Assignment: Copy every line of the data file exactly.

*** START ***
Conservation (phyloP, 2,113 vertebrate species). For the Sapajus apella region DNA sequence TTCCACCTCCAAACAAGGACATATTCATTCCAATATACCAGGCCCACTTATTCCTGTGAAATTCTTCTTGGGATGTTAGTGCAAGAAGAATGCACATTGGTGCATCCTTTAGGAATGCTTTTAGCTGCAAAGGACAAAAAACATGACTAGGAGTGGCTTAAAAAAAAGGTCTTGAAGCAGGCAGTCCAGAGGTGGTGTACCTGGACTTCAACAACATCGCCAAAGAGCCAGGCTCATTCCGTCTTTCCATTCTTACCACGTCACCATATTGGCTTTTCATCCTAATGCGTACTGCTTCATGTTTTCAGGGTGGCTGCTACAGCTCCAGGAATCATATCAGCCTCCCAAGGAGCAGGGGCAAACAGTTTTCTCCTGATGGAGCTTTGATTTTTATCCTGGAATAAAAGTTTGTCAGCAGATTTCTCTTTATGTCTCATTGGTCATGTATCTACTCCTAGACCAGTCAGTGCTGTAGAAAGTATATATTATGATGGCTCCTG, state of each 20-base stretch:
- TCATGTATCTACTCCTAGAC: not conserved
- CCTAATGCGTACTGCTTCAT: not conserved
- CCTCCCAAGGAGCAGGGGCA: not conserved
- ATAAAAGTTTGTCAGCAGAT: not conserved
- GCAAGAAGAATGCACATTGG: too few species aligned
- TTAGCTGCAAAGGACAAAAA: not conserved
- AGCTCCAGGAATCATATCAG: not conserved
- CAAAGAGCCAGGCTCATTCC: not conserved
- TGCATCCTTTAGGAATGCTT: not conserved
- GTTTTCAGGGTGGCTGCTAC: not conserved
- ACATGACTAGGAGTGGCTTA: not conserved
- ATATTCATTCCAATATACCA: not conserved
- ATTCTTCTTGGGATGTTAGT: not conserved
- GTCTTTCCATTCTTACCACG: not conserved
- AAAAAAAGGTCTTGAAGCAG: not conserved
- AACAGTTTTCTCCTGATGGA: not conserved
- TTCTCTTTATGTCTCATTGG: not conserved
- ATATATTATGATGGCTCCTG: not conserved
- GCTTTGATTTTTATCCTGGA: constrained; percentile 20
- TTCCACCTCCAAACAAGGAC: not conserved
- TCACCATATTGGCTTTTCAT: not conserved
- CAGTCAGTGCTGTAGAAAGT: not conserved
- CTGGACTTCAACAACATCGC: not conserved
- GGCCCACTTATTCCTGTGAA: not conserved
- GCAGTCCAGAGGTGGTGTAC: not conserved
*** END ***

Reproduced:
Conservation (phyloP, 2,113 vertebrate species). For the Sapajus apella region DNA sequence TTCCACCTCCAAACAAGGACATATTCATTCCAATATACCAGGCCCACTTATTCCTGTGAAATTCTTCTTGGGATGTTAGTGCAAGAAGAATGCACATTGGTGCATCCTTTAGGAATGCTTTTAGCTGCAAAGGACAAAAAACATGACTAGGAGTGGCTTAAAAAAAAGGTCTTGAAGCAGGCAGTCCAGAGGTGGTGTACCTGGACTTCAACAACATCGCCAAAGAGCCAGGCTCATTCCGTCTTTCCATTCTTACCACGTCACCATATTGGCTTTTCATCCTAATGCGTACTGCTTCATGTTTTCAGGGTGGCTGCTACAGCTCCAGGAATCATATCAGCCTCCCAAGGAGCAGGGGCAAACAGTTTTCTCCTGATGGAGCTTTGATTTTTATCCTGGAATAAAAGTTTGTCAGCAGATTTCTCTTTATGTCTCATTGGTCATGTATCTACTCCTAGACCAGTCAGTGCTGTAGAAAGTATATATTATGATGGCTCCTG, state of each 20-base stretch:
- TCATGTATCTACTCCTAGAC: not conserved
- CCTAATGCGTACTGCTTCAT: not conserved
- CCTCCCAAGGAGCAGGGGCA: not conserved
- ATAAAAGTTTGTCAGCAGAT: not conserved
- GCAAGAAGAATGCACATTGG: too few species aligned
- TTAGCTGCAAAGGACAAAAA: not conserved
- AGCTCCAGGAATCATATCAG: not conserved
- CAAAGAGCCAGGCTCATTCC: not conserved
- TGCATCCTTTAGGAATGCTT: not conserved
- GTTTTCAGGGTGGCTGCTAC: not conserved
- ACATGACTAGGAGTGGCTTA: not conserved
- ATATTCATTCCAATATACCA: not conserved
- ATTCTTCTTGGGATGTTAGT: not conserved
- GTCTTTCCATTCTTACCACG: not conserved
- AAAAAAAGGTCTTGAAGCAG: not conserved
- AACAGTTTTCTCCTGATGGA: not conserved
- TTCTCTTTATGTCTCATTGG: not conserved
- ATATATTATGATGGCTCCTG: not conserved
- GCTTTGATTTTTATCCTGGA: constrained; percentile 20
- TTCCACCTCCAAACAAGGAC: not conserved
- TCACCATATTGGCTTTTCAT: not conserved
- CAGTCAGTGCTGTAGAAAGT: not conserved
- CTGGACTTCAACAACATCGC: not conserved
- GGCCCACTTATTCCTGTGAA: not conserved
- GCAGTCCAGAGGTGGTGTAC: not conserved